Martha and Steven Konicek never planned to own a tree farm. But in 2017 their neighbor clear-cut 40 acres and considered selling a nearby 40-acre parcel, land that Martha’s father’s cousin had owned and where she had roamed as a child. Fearing it, too, would be clear-cut, Martha decided not to let that happen.
“So, to protect the land and to protect ourselves we bought it,” she said. “Then the question was, what do I do now? I have this forest. The goal is to restore. What does restore mean?”
The Koniceks bought 20 acres. A friend purchased the remainder and is coordinating with them to steward the land. It meant refinancing the Konicek's home, which was nearly paid off. “Banks won’t give loans for bare land,” Martha said.
A fourth generation Tacoma native, Martha began visiting Longbranch in 1971 when her parents bought land and a trailer. Her father’s cousin, George Thornton, owned 40 acres of forest nearby that she loved exploring. Nearly 25 years later, she and Steven purchased her parents’ land, built their home and settled into their jobs: Martha as a hospice nurse and Steven as an internist at Madigan Army Medical Center.
“My long-term goal is to create a habitat for wildlife in a warming climate.”
Martha’s first step was to contact Washington State University Extension Forestry. She enrolled in an online forest stewardship program where she learned about such things as the life cycle of trees, soils, wildlife, invasive plants and fire prevention. The goal of the program was to create a forest management plan. With an approved plan the land would qualify for the Pierce County forest land property tax program, reducing the tax on their 20 acres to $36 a year. The county in turn would receive a percentage of the income when trees are logged.
Martha made many connections through the stewardship course and said she sought information from anyone and everyone: Hopkins Forestry, the Washington Farm Forestry Association, Washington Department of Natural Resources Forest Stewardship and Technical Assistance, and the WSU Extension Forest Steward Program. “It was talking, talking, talking to foresters who are all over the place on their theories about how to deal with climate change,” she said.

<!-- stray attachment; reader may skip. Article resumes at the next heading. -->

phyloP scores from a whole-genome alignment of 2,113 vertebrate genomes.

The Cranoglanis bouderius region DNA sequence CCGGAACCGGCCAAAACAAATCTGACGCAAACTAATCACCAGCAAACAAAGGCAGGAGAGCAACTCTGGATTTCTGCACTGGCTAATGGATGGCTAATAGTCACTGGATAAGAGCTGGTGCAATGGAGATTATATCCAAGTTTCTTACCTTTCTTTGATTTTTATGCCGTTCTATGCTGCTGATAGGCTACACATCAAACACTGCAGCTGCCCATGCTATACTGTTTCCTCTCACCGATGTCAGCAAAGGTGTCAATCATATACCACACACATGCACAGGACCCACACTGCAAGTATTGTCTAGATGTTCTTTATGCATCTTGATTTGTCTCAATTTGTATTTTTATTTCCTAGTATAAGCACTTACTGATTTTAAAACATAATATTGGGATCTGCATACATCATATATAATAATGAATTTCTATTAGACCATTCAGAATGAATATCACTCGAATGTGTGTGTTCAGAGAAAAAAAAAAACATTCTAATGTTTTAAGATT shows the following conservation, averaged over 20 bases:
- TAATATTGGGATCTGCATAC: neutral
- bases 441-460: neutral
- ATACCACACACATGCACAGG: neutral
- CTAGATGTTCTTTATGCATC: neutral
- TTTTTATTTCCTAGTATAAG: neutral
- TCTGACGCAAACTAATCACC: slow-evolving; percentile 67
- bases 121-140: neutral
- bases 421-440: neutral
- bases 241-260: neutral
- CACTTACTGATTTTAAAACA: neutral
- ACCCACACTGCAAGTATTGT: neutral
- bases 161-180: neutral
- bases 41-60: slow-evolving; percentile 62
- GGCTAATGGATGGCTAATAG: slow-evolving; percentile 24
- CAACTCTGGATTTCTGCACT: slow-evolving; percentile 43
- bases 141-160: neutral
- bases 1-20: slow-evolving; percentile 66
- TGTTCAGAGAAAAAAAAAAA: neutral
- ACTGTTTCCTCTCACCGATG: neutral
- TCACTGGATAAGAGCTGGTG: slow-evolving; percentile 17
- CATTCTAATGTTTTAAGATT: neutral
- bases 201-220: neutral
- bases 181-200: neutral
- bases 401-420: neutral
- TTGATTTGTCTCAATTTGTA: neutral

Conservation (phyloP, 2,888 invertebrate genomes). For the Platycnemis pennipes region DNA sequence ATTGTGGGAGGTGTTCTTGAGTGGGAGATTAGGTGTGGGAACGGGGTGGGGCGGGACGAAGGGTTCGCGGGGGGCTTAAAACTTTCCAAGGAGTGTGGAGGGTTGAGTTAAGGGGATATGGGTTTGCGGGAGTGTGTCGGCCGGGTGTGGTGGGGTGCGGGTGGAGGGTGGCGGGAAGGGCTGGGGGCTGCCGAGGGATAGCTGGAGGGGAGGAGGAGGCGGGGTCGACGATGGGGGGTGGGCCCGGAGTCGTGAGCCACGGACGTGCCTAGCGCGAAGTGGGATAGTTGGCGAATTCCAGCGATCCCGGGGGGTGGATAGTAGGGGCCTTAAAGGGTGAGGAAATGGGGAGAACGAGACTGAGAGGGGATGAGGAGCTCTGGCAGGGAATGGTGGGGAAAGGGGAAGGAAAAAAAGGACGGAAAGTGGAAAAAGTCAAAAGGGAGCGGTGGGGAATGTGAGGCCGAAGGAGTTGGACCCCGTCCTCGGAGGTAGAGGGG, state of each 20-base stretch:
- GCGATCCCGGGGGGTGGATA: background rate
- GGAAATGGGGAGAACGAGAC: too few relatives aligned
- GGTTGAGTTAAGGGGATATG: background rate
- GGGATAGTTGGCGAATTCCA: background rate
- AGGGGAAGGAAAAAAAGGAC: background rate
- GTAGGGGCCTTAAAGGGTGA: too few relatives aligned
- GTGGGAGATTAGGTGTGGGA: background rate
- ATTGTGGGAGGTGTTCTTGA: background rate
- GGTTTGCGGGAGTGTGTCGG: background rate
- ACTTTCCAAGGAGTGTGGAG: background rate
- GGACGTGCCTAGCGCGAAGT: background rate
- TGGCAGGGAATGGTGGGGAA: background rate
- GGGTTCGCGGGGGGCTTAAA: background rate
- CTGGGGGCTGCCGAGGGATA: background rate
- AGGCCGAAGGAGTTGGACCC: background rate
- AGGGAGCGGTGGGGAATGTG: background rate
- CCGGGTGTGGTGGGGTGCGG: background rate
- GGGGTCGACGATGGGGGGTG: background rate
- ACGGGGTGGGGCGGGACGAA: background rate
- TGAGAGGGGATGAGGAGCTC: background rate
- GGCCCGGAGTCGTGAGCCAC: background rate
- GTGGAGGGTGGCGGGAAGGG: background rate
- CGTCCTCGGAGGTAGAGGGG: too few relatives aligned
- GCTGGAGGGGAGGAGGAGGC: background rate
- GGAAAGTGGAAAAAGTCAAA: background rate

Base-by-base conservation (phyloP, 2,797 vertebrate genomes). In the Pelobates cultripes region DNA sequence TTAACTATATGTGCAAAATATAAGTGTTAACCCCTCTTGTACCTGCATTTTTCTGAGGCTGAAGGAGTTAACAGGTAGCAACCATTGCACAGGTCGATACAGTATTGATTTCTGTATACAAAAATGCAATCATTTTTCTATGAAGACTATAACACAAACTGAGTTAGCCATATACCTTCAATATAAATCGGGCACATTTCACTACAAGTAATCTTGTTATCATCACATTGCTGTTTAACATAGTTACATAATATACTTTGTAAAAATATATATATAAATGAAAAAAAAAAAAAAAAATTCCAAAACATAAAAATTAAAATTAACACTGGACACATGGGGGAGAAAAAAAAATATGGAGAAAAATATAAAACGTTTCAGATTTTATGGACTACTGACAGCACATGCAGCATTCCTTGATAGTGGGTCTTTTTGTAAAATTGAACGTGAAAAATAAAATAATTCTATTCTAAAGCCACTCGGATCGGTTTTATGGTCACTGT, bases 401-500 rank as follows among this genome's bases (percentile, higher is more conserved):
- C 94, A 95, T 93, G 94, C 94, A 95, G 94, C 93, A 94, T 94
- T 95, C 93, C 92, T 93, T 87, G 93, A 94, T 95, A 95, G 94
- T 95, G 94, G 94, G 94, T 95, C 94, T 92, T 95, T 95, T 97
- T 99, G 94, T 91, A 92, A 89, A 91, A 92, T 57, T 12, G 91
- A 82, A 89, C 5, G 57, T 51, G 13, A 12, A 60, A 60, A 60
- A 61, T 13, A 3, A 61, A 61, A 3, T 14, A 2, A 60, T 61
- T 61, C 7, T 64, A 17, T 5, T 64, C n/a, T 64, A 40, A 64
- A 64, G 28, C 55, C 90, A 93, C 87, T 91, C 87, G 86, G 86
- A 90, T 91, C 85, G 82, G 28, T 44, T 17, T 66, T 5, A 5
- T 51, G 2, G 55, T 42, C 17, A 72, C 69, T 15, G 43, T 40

The land had been selectively logged in its early days, but when financial hardship hit the Thornton family, it was more heavily logged and poorly managed. The Koniceks’ first year was devoted primarily to site preparation, removing Scotch broom that had grown to 15 feet and blackberries that were choking out native plants. They planted 100 cedars.
The following year they purchased a tractor to prepare compacted areas for planting and remove brush. It was a planting year, with 500 seedlings, mostly grand and Douglas fir. They lost 70 percent of the trees.
Martha said the heavy losses were probably due to a number of factors, including poor seedling quality and an unusually dry year. Steven designed a watering system with a marine battery and two 60-gallon tanks they could transport with their tractor, but it was too little too late.
They planted again the following year, 2019, but they planted fewer seedlings and tried different species, including western white pine and more cedars. Martha attended a seminar on the benefits of the intricate mycelial root system of fungi, and decided to treat each seedling with a root bath
She mulched and enriched the notoriously poor Key Peninsula soil with compost. She collected data, using a rain gauge and moisture probe to better understand the conditions. With the invasive Scotch broom and blackberries eliminated, bracken ferns thrived and provided natural shade. The seedling survival rate was 90 percent
In July 2019 their land, Tipperary Forest, was officially certified as a tree farm by the American Tree Farm System.
This year will be another planting year, but with fewer trees and more deciduous species — big leaf and vine maple, Oregon white oak and white pine. And they are putting in a pond. There is no water source on the land now.
“My long-term goal is to create a habitat for wildlife in a warming climate,” Martha said. “Having water is pretty critical. But it will also mean I can’t log within 300 feet of the pond.”
There have been challenges. Both Martha and Steven continue to work and they devote eight to 18 hours a week to the forest, depending on the season. One 4-acre area needs thinning and finding a logger to selectively cut a relatively small parcel has been a challenge. Hopkins Forestry is coordinating hiring a logger for their forest, their neighbor’s forest, and with Sound View Camp. Logging has become mechanized and is geared to clear-cut. “No one uses chainsaws anymore. If Sound View weren’t also looking for this kind of work, I am not sure what we would have done,” Martha said.
They think that by the five-year mark the forest will be at a stable maintenance level and require less hands-on work. The trees will continue to grow and won’t be ready for harvest for decades. Thinning the recently planted trees will be done at a stage that requires pruners, not chainsaws.
“It is an interesting learning curve,” Martha said. She looks at trees through a different lens than she did just a few years ago. She sees land that has been logged and managed well, with a diversity of healthy trees. She sees forests that were planted in Doug fir but have not been thinned, making for a less healthy forest. She sees cedar trees that are dying but could be valuable as telephone poles.
The Koniceks also consider their legacy: how to protect the forest for the next generation.
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